Oct. 12 2011 12:00 AM

Volunteers, community leaders pull together to continue weekend food supplement program for area schools


If you had asked Jim Ramos two weeks ago
how long it would take to restart a program that had provided
supplemental food to elementary school children two weekends a month
for 33 Lansing-area schools, he would have said January at the earliest.

Ramos certainly didn’t imagine a plan
coming together to restore the Weekend Survival Kit program to 15
Lansing elementary schools and seven area schools in two weeks — but it

“We’re hoping to make our first delivery Nov. 3 to the 22 schools,” Ramos said.
“I just can’t express my gratitude for all these public officials doing
this on their own time for these children they don’t know.”

Ramos, along with a team of community
organizers including Paul Shaheen of the Ingham County food systems
group, Kathe Smith from the Mid-Michigan Food Bank and Randy Bell from
Ingham County MSU Extension, have been meeting regularly to try and
sustain the program, which ended in August. The Food Bank had been
running the program but had to stop when the Mid-Michigan chapter of
the American Red Cross, which runs the Food Bank as a chapter service,
was forced to make cuts. The Red Cross provided the administrative
support for the program.

With the program in limbo, the city of Lansing, one of the program’s major contributors, has stopped funding it.

The Food Bank is applying to become
independent of the Red Cross, which would allow it to restart the kits
on its own, but the process has been slow, Shaheen said.

“There’s no delays, it’s just a process,” said Alison Bono, regional director of communications for the Mid-Michigan Red Cross.

The process began last July when the Red
Cross Board of Trustees decided to divest itself of the Food Bank so it
could fund other priorities, Bono said. A Red Cross committee is
studying how best to proceed with the divestiture. The Red Cross owns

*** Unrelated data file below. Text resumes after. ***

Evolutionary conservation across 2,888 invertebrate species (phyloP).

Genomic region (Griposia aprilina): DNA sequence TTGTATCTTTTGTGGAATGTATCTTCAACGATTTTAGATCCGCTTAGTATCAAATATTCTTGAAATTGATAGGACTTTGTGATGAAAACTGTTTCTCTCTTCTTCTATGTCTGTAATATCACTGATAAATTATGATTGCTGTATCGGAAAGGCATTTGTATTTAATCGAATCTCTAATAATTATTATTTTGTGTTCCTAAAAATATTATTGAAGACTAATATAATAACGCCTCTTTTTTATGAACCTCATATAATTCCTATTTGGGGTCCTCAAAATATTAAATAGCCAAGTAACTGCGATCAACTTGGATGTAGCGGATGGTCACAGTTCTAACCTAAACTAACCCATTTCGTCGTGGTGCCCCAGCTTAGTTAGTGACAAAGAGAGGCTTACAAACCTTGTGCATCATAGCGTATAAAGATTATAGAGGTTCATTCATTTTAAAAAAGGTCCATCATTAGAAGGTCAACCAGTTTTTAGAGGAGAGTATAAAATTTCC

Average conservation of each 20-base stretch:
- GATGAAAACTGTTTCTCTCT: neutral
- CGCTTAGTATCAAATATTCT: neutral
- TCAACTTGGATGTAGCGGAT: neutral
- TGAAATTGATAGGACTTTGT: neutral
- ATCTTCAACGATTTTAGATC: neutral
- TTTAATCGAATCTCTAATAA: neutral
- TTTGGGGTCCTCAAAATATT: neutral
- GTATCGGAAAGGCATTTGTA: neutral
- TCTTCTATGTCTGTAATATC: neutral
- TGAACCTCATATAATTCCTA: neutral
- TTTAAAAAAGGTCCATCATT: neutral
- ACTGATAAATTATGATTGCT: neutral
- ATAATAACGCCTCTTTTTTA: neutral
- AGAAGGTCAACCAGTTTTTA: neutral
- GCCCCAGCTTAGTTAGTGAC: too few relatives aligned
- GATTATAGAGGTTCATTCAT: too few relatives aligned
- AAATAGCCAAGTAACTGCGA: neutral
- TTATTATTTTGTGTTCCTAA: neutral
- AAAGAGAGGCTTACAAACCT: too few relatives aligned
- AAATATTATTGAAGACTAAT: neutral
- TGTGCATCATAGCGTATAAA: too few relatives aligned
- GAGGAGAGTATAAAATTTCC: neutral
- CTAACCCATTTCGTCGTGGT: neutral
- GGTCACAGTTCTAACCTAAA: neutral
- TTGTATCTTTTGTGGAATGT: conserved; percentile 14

the building the Food Bank is housed in, Bono said. It also has
employees that work in the Food Bank and completes all of the Food
Bank’s accounting.

If the proposal goes through, the Red
Cross would be able to concentrate more on its core mission, which no
longer includes food, and the Food Bank would be its own entity,
allowing it to pursue the programs it wants.

“I think it’s a win-win situation and we
just have to get through the details,” Bono said. While Bono said the
believed the deal would go through eventually, there was no way to
predict how long it would stay in committee or when it would be
finalized, she said.

Ramos said having the Food Bank’s full
support and resources would make running the Survival Kit program
easier in terms of coordinating food orders and assembling kits.

“Things would be a ton easier if (Red
Cross) would just release the Food Bank,” Ramos said. “This is an
awesome program and I know they were very disappointed when they were
told they had to stop.”

Bell said he hopes to run food
deliveries twice a month from November until May, but still needs
volunteers and additional financing to make it happen. He estimates the
program will cost $80,000 to complete based on costs from last year,
but did not know how much the group collected already because it was
still being totaled from various sources. Ramos also did not know the
current financial state of the project, only that it was below what was
needed to last until May. Volunteers are asked to contact NorthWest
Initiative, e-mail Ramos at jramosfam@yahoo.com or call him at (517)
862-1605. Anyone looking to make a contribution should contact Ramos as
well, Ramos said.

“Everybody just chipped in a little and we figured out a way to make it work,” Bell said. “The need is not going away.”

Make a contribution

NorthWest Initiative is looking for food
or monetary contributions to continue the Weekend Survival Kit program
for 22 Lansing area schools.

Contact James Ramos at (517) 862-1605 or e-mail him at jramosfam@yahoo.com.